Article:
Willingboro cops charged a woman for allegedly killing her husband, per nj dot com. Charged with murder and a weapons charge, she allegedly struck him over and over with a fire extinguisher. Another press release from law enforcement passed off as the news. Who might question their narrative?
Indeed, her public defender has taken the position she acted in self-defense. During a court appearance, her lawyer told the court her husband was suffocating her. Additionally, she has no prior criminal record. Furthermore, she is a mother of three and a member of a Catholic parish according to the news. And apparently neighbors did not hear or see anything until police arrived there.
Self Defense, N.J.S.A. 2c:3-4
Subsection a. Use of force justifiable for protection of the person.
The use of force upon or toward another person is justifiable when:
- the actor reasonably believes
- such force is immediately necessary
- for the purpose of protecting himself against the use of unlawful force by such other person
- on the present occasion.
Subsection b. Limitations on justifying necessity for use of force.
- The use of force is not justifiable under this section:
- To resist an arrest which the actor knows is being made by a peace officer in the performance of his duties, although the arrest is unlawful, unless the peace officer employs unlawful force to effect such arrest; or
- To resist force used by the occupier or possessor of property or by another person on his behalf, where the actor knows that the person using the force is doing so under a claim of right to protect the property, except that this limitation shall not apply if the actor:
- Is a public officer acting in the performance of his duties or a person lawfully assisting him therein or a person making or assisting in a lawful arrest;
- Was unlawfully dispossessed of the property and is making a reentry or recaption justified by section 2C:3-6; or
- Reasonably believes such force is necessary to protect himself against death or serious bodily harm.
- The use of deadly force is not justifiable under this section unless the actor reasonably believes that such force is necessary to protect himself against death or serious bodily harm; nor is it justifiable if:
- The actor, with the purpose of causing death or serious bodily harm, provoked the use of force against himself in the same encounter; or
- The actor knows that he can avoid the necessity of using such force with complete safety by retreating or by surrendering possession of a thing to a person asserting a claim of right thereto or by complying with a demand that he abstain from any action which he has no duty to take, except that:
- The actor has no obligation to retreat from his dwelling, unless he was the initial aggressor; and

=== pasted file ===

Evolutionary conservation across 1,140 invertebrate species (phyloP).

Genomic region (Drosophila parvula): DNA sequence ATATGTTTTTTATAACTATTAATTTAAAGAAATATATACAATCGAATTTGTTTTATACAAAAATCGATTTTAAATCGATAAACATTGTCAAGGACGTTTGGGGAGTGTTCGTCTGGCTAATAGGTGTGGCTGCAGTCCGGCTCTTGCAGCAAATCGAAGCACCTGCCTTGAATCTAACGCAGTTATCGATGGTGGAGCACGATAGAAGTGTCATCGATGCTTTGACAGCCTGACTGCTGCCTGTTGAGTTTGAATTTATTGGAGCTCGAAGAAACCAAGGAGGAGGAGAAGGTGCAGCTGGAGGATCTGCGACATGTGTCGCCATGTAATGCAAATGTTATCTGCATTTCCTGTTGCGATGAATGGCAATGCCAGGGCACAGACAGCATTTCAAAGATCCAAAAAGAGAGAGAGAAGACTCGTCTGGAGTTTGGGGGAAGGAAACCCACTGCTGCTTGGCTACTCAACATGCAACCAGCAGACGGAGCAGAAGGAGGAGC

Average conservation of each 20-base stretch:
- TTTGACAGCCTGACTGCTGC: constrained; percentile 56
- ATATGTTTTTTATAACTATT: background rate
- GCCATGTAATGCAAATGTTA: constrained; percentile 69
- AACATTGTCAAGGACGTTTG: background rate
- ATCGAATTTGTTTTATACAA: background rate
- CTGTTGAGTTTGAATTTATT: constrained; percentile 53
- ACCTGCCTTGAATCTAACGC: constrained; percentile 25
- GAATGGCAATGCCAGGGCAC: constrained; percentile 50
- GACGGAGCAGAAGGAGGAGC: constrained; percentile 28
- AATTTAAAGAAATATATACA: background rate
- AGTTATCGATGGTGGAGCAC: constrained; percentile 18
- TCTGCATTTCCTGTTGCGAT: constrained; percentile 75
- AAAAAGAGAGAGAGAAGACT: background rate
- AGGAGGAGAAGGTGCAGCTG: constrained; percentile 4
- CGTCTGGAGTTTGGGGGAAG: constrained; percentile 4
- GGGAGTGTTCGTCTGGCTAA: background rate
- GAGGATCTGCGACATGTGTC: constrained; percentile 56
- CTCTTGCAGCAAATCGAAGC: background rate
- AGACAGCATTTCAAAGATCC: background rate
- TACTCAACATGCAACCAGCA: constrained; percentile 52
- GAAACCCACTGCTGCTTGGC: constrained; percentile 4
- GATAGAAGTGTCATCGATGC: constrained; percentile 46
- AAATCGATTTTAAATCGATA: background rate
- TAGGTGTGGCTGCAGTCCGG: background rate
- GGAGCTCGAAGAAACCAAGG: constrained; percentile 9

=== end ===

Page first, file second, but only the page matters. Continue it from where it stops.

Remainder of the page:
- A public officer justified in using force in the performance of his duties or a person justified in using force in his assistance or a person justified in using force in making an arrest or preventing an escape is not obliged to desist from efforts to perform such duty, effect such arrest or prevent such escape because of resistance or threatened resistance by or on behalf of the person against whom such action is directed.
- Except as required by paragraphs (1) and (2) of this subsection, a person employing protective force may estimate the necessity of using force…without retreating, surrendering possession, doing any other act which he has no legal duty to do or abstaining from any lawful action.
- Notwithstanding the provisions of N.J.S.2C:3-5, N.J.S.2C:3-9, or this section, the use of force or deadly force upon or toward an intruder who is unlawfully in a dwelling is justifiable when the actor reasonably believes that the force is immediately necessary for the purpose of protecting himself or other persons in the dwelling against the use of unlawful force by the intruder on the present occasion.
- A reasonable belief exists when the actor, to protect himself or a third person, was in his own dwelling at the time of the offense or was privileged to be thereon and the encounter between the actor and intruder was sudden and unexpected, compelling the actor to act instantly and:
- The actor reasonably believed that the intruder would inflict personal injury upon the actor or others in the dwelling; or
- The actor demanded that the intruder disarm, surrender or withdraw, and the intruder refused to do so.
- An actor employing protective force may estimate the necessity of using force…without retreating, surrendering possession, withdrawing or doing any other act which he has no legal duty to do or abstaining from any lawful action.
New Jersey Criminal Defense Lawyer Michael Smolensky, Esquire, knows how to protect his clients. Mr. Smolensky can provide consultations on all cases regarding use of Force in Self-Protection. Call Now—(856) 812-0321.